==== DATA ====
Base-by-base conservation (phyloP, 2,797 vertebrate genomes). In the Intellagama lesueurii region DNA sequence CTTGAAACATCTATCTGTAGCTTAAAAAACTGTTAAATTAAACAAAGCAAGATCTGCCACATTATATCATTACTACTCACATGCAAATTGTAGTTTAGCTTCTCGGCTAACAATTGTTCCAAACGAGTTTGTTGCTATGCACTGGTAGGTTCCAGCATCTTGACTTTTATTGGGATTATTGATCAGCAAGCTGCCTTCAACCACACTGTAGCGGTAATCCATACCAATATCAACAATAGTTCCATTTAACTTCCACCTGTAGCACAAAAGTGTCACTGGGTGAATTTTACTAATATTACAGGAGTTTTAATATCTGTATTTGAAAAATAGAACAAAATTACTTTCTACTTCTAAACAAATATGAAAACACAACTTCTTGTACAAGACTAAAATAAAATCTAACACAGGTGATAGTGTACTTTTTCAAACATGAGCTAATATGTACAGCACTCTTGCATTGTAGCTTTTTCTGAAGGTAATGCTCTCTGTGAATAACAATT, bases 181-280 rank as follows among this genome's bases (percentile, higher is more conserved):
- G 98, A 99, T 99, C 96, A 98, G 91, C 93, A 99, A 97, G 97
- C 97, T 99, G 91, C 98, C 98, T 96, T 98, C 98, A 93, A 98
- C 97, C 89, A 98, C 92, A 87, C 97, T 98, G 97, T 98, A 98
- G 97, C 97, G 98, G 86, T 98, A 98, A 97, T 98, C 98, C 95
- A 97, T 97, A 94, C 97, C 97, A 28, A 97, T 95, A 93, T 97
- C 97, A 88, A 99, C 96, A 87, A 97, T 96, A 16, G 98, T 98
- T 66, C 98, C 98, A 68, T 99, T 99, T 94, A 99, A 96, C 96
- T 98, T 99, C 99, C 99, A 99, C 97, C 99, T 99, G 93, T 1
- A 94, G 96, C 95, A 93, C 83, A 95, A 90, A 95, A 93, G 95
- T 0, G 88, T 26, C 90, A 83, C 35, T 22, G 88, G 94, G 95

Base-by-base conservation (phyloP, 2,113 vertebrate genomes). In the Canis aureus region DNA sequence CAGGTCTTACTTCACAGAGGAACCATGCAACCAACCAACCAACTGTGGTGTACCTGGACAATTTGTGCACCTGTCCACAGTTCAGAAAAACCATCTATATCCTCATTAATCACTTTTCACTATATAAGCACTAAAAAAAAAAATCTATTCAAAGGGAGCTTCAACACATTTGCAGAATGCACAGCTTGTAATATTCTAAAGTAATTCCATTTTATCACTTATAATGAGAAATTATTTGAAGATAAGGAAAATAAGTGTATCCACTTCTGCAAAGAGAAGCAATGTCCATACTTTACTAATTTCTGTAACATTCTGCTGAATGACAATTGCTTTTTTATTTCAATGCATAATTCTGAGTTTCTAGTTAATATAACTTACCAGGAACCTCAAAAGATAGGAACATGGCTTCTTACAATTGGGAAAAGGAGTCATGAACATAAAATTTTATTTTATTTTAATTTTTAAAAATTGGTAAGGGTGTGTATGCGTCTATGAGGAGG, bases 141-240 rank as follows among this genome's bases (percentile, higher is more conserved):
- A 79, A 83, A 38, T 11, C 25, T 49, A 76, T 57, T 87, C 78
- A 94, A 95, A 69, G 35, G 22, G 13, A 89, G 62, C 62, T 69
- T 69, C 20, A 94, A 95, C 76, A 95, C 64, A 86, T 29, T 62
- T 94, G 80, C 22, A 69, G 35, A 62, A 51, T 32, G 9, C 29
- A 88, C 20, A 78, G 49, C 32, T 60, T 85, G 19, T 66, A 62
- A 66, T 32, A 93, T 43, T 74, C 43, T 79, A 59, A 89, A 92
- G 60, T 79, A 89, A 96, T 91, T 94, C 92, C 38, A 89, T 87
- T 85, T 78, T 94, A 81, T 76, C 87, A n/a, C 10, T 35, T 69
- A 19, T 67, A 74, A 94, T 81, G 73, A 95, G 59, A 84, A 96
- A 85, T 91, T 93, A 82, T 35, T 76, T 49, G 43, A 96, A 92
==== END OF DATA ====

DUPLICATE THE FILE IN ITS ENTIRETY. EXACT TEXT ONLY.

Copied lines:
Base-by-base conservation (phyloP, 2,797 vertebrate genomes). In the Intellagama lesueurii region DNA sequence CTTGAAACATCTATCTGTAGCTTAAAAAACTGTTAAATTAAACAAAGCAAGATCTGCCACATTATATCATTACTACTCACATGCAAATTGTAGTTTAGCTTCTCGGCTAACAATTGTTCCAAACGAGTTTGTTGCTATGCACTGGTAGGTTCCAGCATCTTGACTTTTATTGGGATTATTGATCAGCAAGCTGCCTTCAACCACACTGTAGCGGTAATCCATACCAATATCAACAATAGTTCCATTTAACTTCCACCTGTAGCACAAAAGTGTCACTGGGTGAATTTTACTAATATTACAGGAGTTTTAATATCTGTATTTGAAAAATAGAACAAAATTACTTTCTACTTCTAAACAAATATGAAAACACAACTTCTTGTACAAGACTAAAATAAAATCTAACACAGGTGATAGTGTACTTTTTCAAACATGAGCTAATATGTACAGCACTCTTGCATTGTAGCTTTTTCTGAAGGTAATGCTCTCTGTGAATAACAATT, bases 181-280 rank as follows among this genome's bases (percentile, higher is more conserved):
- G 98, A 99, T 99, C 96, A 98, G 91, C 93, A 99, A 97, G 97
- C 97, T 99, G 91, C 98, C 98, T 96, T 98, C 98, A 93, A 98
- C 97, C 89, A 98, C 92, A 87, C 97, T 98, G 97, T 98, A 98
- G 97, C 97, G 98, G 86, T 98, A 98, A 97, T 98, C 98, C 95
- A 97, T 97, A 94, C 97, C 97, A 28, A 97, T 95, A 93, T 97
- C 97, A 88, A 99, C 96, A 87, A 97, T 96, A 16, G 98, T 98
- T 66, C 98, C 98, A 68, T 99, T 99, T 94, A 99, A 96, C 96
- T 98, T 99, C 99, C 99, A 99, C 97, C 99, T 99, G 93, T 1
- A 94, G 96, C 95, A 93, C 83, A 95, A 90, A 95, A 93, G 95
- T 0, G 88, T 26, C 90, A 83, C 35, T 22, G 88, G 94, G 95

Base-by-base conservation (phyloP, 2,113 vertebrate genomes). In the Canis aureus region DNA sequence CAGGTCTTACTTCACAGAGGAACCATGCAACCAACCAACCAACTGTGGTGTACCTGGACAATTTGTGCACCTGTCCACAGTTCAGAAAAACCATCTATATCCTCATTAATCACTTTTCACTATATAAGCACTAAAAAAAAAAATCTATTCAAAGGGAGCTTCAACACATTTGCAGAATGCACAGCTTGTAATATTCTAAAGTAATTCCATTTTATCACTTATAATGAGAAATTATTTGAAGATAAGGAAAATAAGTGTATCCACTTCTGCAAAGAGAAGCAATGTCCATACTTTACTAATTTCTGTAACATTCTGCTGAATGACAATTGCTTTTTTATTTCAATGCATAATTCTGAGTTTCTAGTTAATATAACTTACCAGGAACCTCAAAAGATAGGAACATGGCTTCTTACAATTGGGAAAAGGAGTCATGAACATAAAATTTTATTTTATTTTAATTTTTAAAAATTGGTAAGGGTGTGTATGCGTCTATGAGGAGG, bases 141-240 rank as follows among this genome's bases (percentile, higher is more conserved):
- A 79, A 83, A 38, T 11, C 25, T 49, A 76, T 57, T 87, C 78
- A 94, A 95, A 69, G 35, G 22, G 13, A 89, G 62, C 62, T 69
- T 69, C 20, A 94, A 95, C 76, A 95, C 64, A 86, T 29, T 62
- T 94, G 80, C 22, A 69, G 35, A 62, A 51, T 32, G 9, C 29
- A 88, C 20, A 78, G 49, C 32, T 60, T 85, G 19, T 66, A 62
- A 66, T 32, A 93, T 43, T 74, C 43, T 79, A 59, A 89, A 92
- G 60, T 79, A 89, A 96, T 91, T 94, C 92, C 38, A 89, T 87
- T 85, T 78, T 94, A 81, T 76, C 87, A n/a, C 10, T 35, T 69
- A 19, T 67, A 74, A 94, T 81, G 73, A 95, G 59, A 84, A 96
- A 85, T 91, T 93, A 82, T 35, T 76, T 49, G 43, A 96, A 92